satiety, in dietary terms, is the lack of hunger or how much the diet satisfies you; it is tied closely to “lack of hunger”, a concept that is foreign to most frequent dieters.
Among those successful on low carb diets, dietary fat is often assigned the role as the macro-nutrient that provides the most satiety. But a core principle of the The Protein Power Lifeplan diet is the focus on getting at least the minimum amount of protein required to maintain muscle mass (generally, one half gram of dietary protein per day per pound of lean body mass, from 60 to 100 grams per day for most people. Exceed these minimums is certainly permissible, and people continue to lose weight consuming a 50% “surplus” over and above the minimum).
Now a new study in the medical journal Obesity sheds some new light on the power of protein. The Influence of Higher Protein Intake and Greater Eating Frequency on Appetite Control in Overweight and Obese Men studied both protein intake and frequency of eating:
Collectively, these data suggest that higher protein intake promotes satiety and challenge the concept that increasing the number of eating occasions enhances satiety in overweight and obese men.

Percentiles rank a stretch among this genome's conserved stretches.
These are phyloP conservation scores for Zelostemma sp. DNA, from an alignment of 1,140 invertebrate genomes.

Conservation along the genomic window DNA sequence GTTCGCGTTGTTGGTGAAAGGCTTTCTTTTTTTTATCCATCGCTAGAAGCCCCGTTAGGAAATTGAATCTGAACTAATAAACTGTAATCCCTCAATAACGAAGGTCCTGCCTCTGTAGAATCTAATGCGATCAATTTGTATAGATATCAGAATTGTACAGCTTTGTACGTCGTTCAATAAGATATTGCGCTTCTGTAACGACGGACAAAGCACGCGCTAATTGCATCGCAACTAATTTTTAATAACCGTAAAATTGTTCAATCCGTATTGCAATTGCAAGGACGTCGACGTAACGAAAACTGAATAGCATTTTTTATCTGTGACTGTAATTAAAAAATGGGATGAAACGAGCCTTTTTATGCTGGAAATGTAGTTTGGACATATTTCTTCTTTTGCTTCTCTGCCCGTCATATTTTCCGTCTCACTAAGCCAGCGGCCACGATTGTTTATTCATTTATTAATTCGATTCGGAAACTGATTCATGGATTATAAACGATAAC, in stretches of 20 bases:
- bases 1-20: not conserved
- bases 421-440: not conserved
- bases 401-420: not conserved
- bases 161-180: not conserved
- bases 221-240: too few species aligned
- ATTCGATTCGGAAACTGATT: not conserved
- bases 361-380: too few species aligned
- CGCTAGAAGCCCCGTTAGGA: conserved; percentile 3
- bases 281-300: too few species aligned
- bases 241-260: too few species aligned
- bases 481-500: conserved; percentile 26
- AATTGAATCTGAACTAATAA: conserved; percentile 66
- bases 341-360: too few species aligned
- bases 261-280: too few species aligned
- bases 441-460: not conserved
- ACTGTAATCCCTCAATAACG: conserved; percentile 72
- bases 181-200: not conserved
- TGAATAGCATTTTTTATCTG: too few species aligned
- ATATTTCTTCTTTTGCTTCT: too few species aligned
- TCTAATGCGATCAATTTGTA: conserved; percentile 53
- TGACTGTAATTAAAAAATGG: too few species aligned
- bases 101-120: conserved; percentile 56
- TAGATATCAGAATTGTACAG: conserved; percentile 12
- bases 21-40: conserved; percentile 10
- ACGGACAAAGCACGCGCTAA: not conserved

Participants were given equal calorie diets, but one group had 79 grams of protein, and the other 138 grams of protein. One subset of each group was directed to eat 6 times a day, while another was served 3 meals per day.
This was a carefully controlled study, and did not test the participant’s ability to “stick to the diet” in a free-living arrangement. Lack of satiety is often a reason free living participants will cheat (and even some in carefully controlled ward studies find ways to cheat … even hospitals have vending machines). But in this study, the participants were fed controlled portions so all factors remain equal. Blood tests and surveys were used to determine several biochemical levels and how satisfied the participants were with the diet they were given.
There is enough variation in the small group to be uncertain if it proves anything in terms of blood glucose response (although several smaller meals seems to lead to better blood sugar levels). But one thing was consistent: higher protein intake provided a higher level of satiety. And frequent eating of smaller amounts did not provide more satiety; it provided less.